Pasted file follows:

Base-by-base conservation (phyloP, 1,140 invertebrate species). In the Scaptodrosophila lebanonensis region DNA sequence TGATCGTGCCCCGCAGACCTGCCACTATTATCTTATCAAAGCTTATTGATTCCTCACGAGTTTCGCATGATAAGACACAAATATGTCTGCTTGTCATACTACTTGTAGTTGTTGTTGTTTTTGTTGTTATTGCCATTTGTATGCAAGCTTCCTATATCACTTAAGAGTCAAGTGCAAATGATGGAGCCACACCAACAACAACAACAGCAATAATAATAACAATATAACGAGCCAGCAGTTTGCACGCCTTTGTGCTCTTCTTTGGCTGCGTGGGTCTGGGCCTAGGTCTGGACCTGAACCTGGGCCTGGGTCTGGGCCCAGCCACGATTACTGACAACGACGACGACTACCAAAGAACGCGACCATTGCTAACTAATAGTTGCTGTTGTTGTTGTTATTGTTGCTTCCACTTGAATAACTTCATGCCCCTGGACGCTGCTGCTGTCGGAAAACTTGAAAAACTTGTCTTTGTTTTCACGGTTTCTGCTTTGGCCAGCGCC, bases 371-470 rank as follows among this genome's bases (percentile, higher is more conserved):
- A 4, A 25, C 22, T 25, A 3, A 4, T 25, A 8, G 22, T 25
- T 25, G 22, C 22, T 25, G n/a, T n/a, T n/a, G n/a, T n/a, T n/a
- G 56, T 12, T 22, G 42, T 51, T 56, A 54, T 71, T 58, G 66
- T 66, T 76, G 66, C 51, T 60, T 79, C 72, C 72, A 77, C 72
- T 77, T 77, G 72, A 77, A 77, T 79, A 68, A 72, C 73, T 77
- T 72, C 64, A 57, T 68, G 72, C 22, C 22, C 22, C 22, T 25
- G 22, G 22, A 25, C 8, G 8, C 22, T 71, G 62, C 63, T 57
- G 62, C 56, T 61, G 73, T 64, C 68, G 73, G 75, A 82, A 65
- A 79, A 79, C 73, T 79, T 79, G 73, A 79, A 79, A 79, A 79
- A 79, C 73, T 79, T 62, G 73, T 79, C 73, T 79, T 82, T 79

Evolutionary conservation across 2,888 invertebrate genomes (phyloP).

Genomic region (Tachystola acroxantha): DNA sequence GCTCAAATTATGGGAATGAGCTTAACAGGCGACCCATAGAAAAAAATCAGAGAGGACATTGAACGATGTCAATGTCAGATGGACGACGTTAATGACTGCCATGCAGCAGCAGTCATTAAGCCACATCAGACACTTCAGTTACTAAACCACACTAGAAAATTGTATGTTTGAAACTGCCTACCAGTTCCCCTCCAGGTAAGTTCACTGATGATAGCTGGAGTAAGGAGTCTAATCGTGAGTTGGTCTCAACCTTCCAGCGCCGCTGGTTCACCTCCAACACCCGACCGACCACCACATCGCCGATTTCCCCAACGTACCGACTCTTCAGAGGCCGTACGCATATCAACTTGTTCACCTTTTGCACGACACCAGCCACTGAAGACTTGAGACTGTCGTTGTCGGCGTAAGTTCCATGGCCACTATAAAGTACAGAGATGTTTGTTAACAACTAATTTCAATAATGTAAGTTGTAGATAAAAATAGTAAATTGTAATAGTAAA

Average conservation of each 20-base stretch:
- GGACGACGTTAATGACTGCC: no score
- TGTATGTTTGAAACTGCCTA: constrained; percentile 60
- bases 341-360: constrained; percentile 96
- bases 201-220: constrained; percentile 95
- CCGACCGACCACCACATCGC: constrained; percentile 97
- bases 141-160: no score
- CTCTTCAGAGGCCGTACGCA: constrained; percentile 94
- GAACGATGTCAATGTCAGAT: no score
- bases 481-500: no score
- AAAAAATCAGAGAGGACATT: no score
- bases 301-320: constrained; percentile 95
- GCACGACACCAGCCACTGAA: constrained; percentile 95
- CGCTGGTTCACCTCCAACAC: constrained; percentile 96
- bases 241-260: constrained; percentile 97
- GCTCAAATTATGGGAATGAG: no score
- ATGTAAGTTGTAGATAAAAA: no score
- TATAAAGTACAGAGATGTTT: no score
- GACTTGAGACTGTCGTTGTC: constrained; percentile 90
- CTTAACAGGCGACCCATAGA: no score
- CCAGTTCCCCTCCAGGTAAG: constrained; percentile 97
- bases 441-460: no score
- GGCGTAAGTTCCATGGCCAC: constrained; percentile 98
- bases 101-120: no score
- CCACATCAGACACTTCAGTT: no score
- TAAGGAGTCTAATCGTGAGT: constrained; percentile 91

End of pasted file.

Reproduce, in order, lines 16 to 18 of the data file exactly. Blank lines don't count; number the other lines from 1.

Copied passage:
- TGTATGTTTGAAACTGCCTA: constrained; percentile 60
- bases 341-360: constrained; percentile 96
- bases 201-220: constrained; percentile 95